Vaccination with DNA encoding the immunodominant LACK parasite antigen confers protective immunity to mice infected with Leishmania major.

Gurunathan S, Sacks DL, Brown DR, Reiner SL, Charest H, Glaichenhaus N, Seder RA - J. Exp. Med. (1997)

LACK DNA vaccination induces a systemic and durable immune response to mice infected with L. major. (A) BALB/c mice (n = 6/ group) were initially immunized with LACK or control DNA (100 μg)  and boosted 2 wk later. 5 wk after the boost, mice were challenged in the  hind footpad with 105 live L. major metacyclic promastigotes. (B) In a separate experiment, BALB/c mice (n = 6/group) were initially immunized  and boosted 2 wk later with LACK or control DNA (100 μg) in the right  hind footpad. 2 wk after the boost, mice were challenged with 105 live L.  major metacyclic promastigotes in the same or the opposite footpad to  which they recieved LACK DNA vaccination.
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Related In: Results  -  Collection

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Figure 4: LACK DNA vaccination induces a systemic and durable immune response to mice infected with L. major. (A) BALB/c mice (n = 6/ group) were initially immunized with LACK or control DNA (100 μg) and boosted 2 wk later. 5 wk after the boost, mice were challenged in the hind footpad with 105 live L. major metacyclic promastigotes. (B) In a separate experiment, BALB/c mice (n = 6/group) were initially immunized and boosted 2 wk later with LACK or control DNA (100 μg) in the right hind footpad. 2 wk after the boost, mice were challenged with 105 live L. major metacyclic promastigotes in the same or the opposite footpad to which they recieved LACK DNA vaccination.
Mentions: It was of additional interest to determine whether effective immunity induced by LACK DNA vaccination was both systemic and durable over a prolonged period after infection. Moreover, it was important to determine whether the protective response induced by LACK DNA vaccination was maintained when mice were infected beyond 2 wk after the last vaccination. To this end, mice were infected 5 wk after the last vaccination with LACK DNA and measurements of footpad lesions were continued for at least 20 wk after infection. As shown in Fig. 4 A, mice vaccinated with LACK DNA maintained an effective immune response that was sustained for at least 20 wk, even when the infectious challenge was given 5 wk after the last vaccination. The ability of LACK DNA to induce effective immunity at a site distant from the point of vaccination was shown in a separate experiment by infecting mice in the opposite footpad to which they received LACK DNA vaccination. As shown in Fig. 4 B, mice were protected in a similar manner to those mice infected in the same footpad.

Bottom Line: We compared the protective efficacy of LACK DNA vaccination with that of recombinant LACK protein in the presence or absence of recombinant interleukin (rIL)-12 protein.Protection induced by LACK DNA was similar to that achieved by LACK protein and rIL-12, but superior to LACK protein without rIL-12.Thus, DNA immunization may offer an attractive alternative vaccination strategy against intracellular pathogens, as compared with conventional vaccination with antigens combined with adjuvants.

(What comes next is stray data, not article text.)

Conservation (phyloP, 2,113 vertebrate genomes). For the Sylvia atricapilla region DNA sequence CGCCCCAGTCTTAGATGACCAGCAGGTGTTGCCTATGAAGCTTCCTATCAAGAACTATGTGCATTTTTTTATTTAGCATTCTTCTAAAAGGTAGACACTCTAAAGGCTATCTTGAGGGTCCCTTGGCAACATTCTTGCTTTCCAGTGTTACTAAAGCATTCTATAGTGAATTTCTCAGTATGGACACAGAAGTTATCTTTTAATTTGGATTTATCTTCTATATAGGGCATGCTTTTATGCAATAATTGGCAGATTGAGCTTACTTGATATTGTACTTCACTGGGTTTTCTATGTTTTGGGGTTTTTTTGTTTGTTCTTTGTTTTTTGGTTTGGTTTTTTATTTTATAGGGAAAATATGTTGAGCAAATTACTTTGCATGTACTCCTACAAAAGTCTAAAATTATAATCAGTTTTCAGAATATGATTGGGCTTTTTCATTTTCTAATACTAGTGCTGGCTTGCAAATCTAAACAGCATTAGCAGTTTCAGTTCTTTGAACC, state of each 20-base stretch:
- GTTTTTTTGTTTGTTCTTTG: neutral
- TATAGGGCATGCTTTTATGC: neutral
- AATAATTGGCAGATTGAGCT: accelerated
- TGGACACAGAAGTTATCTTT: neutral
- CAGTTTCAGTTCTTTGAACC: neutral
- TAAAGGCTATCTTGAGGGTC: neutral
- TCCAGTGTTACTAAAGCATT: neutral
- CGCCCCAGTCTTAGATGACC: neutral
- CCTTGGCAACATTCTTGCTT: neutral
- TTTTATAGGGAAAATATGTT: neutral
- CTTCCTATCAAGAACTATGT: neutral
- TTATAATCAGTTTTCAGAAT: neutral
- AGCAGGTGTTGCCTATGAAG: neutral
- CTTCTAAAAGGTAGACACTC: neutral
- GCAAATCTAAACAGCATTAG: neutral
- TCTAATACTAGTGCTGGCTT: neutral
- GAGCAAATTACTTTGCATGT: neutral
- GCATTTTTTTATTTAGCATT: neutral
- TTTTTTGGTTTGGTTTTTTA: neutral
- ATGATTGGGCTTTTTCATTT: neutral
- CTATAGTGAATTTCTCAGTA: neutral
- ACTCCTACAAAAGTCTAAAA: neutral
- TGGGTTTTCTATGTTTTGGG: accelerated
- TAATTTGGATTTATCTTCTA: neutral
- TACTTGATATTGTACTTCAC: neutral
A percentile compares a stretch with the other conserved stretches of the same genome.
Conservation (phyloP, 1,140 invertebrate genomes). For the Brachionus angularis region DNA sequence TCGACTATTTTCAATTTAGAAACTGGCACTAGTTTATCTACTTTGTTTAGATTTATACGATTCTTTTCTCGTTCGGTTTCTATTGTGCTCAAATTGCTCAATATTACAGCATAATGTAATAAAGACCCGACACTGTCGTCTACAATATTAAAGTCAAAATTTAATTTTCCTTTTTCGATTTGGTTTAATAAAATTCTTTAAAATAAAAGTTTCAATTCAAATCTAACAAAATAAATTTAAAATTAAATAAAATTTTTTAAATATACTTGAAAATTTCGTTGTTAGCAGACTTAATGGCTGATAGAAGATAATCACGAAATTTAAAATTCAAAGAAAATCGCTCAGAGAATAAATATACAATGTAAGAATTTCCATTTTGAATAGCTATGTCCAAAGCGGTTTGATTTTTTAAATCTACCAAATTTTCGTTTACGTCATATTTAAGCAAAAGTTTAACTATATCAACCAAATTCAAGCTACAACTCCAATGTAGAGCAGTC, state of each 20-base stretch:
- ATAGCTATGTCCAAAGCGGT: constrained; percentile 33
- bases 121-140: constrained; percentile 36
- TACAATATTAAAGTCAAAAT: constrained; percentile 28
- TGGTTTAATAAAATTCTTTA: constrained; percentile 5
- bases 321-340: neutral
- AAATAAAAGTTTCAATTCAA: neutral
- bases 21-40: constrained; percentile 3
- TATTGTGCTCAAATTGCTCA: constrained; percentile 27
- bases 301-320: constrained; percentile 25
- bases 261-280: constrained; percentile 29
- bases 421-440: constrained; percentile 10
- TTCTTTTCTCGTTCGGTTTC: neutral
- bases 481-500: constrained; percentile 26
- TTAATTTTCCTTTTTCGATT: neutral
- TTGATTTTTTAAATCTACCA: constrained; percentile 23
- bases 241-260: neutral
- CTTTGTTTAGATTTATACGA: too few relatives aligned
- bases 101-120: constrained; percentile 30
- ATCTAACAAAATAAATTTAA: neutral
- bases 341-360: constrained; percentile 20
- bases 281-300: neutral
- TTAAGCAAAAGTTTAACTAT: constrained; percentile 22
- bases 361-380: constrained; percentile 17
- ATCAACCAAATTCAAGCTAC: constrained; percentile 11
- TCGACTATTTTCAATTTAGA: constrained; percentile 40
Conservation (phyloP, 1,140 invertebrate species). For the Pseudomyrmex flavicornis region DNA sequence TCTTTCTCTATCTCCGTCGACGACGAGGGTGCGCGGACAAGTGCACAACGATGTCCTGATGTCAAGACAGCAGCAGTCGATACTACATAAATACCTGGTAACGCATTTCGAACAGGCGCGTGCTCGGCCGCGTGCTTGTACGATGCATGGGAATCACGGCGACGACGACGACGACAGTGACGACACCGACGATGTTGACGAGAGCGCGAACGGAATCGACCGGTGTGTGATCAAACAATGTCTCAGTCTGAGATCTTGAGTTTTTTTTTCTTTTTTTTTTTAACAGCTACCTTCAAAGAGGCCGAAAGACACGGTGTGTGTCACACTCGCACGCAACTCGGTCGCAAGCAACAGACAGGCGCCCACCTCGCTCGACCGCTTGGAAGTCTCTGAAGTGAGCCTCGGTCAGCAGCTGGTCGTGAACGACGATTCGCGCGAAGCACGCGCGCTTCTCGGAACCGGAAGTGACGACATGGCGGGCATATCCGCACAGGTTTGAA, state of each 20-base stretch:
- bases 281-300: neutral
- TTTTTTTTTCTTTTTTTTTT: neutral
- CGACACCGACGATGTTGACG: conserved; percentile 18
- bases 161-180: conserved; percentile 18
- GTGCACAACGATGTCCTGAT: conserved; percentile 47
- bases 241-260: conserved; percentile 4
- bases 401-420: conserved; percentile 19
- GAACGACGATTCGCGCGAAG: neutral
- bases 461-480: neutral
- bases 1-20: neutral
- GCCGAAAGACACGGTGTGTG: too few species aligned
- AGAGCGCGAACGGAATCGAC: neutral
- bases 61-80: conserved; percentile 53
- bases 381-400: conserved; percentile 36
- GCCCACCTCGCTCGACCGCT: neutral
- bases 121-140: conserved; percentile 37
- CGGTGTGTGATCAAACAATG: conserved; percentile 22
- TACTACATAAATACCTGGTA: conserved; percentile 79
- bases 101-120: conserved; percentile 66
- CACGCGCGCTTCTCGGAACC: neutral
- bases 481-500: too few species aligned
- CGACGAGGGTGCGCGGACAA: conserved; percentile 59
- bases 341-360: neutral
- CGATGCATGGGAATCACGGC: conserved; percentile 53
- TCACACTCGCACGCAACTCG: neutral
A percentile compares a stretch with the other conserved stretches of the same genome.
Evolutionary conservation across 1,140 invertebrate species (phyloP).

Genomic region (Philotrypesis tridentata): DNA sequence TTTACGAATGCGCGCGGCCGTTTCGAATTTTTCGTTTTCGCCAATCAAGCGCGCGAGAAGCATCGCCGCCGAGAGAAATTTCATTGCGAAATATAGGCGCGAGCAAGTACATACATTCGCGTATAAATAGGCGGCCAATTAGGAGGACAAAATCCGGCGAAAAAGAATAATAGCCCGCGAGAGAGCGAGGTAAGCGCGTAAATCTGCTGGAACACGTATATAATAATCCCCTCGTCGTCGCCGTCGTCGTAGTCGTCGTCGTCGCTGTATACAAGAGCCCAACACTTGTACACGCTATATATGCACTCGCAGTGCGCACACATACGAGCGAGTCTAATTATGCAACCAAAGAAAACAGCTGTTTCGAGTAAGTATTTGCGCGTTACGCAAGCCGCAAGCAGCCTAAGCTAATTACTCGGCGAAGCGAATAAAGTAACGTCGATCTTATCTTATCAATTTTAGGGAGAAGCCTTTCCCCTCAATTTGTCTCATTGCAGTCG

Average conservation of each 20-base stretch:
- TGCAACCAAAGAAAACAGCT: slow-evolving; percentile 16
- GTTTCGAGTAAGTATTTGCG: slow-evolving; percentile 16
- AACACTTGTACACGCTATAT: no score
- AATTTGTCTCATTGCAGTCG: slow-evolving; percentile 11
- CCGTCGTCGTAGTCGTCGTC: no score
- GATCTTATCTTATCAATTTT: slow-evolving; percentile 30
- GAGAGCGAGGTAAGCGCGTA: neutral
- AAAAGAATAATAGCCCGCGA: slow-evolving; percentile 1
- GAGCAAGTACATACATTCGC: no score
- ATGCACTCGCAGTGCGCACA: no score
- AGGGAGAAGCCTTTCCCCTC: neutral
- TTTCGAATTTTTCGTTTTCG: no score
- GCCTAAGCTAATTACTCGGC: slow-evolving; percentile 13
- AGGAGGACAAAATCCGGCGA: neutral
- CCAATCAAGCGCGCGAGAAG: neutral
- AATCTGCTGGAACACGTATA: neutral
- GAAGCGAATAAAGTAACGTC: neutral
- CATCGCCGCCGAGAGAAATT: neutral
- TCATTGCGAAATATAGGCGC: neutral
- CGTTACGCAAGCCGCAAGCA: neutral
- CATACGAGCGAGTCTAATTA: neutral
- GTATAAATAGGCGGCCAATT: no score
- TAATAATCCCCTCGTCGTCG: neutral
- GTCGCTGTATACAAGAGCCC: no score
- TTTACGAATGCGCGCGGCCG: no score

View Article: PubMed Central - PubMed

Affiliation: Lymphokine Regulation Unit, Laboratory of Clinical Investigation, National Institute of Allergy and Infectious Diseases, National Institutes of Health, Bethesda, Maryland 20892, USA.

ABSTRACT
To determine whether DNA immunization could elicit protective immunity to Leishmania major in susceptible BALB/c mice, cDNA for the cloned Leishmania antigen LACK was inserted into a euykaryotic expression vector downstream to the cytomegalovirus promoter. Susceptible BALB/c mice were then vaccinated subcutaneously with LACK DNA and challenged with L. major promastigotes. We compared the protective efficacy of LACK DNA vaccination with that of recombinant LACK protein in the presence or absence of recombinant interleukin (rIL)-12 protein. Protection induced by LACK DNA was similar to that achieved by LACK protein and rIL-12, but superior to LACK protein without rIL-12. The immunity conferred by LACK DNA was durable insofar as mice challenged 5 wk after vaccination were still protected, and the infection was controlled for at least 20 wk after challenge. In addition, the ability of mice to control infection at sites distant to the site of vaccination suggests that systemic protection was achieved by LACK DNA vaccination. The control of disease progression and parasitic burden in mice vaccinated with LACK DNA was associated with enhancement of antigen-specific interferon-gamma (IFN-gamma) production. Moreover, both the enhancement of IFN-gamma production and the protective immune response induced by LACK DNA vaccination was IL-12 dependent. Unexpectedly, depletion of CD8(+) T cells at the time of vaccination or infection also abolished the protective response induced by LACK DNA vaccination, suggesting a role for CD8(+) T cells in DNA vaccine induced protection to L. major. Thus, DNA immunization may offer an attractive alternative vaccination strategy against intracellular pathogens, as compared with conventional vaccination with antigens combined with adjuvants.

Show MeSH
Related in: MedlinePlus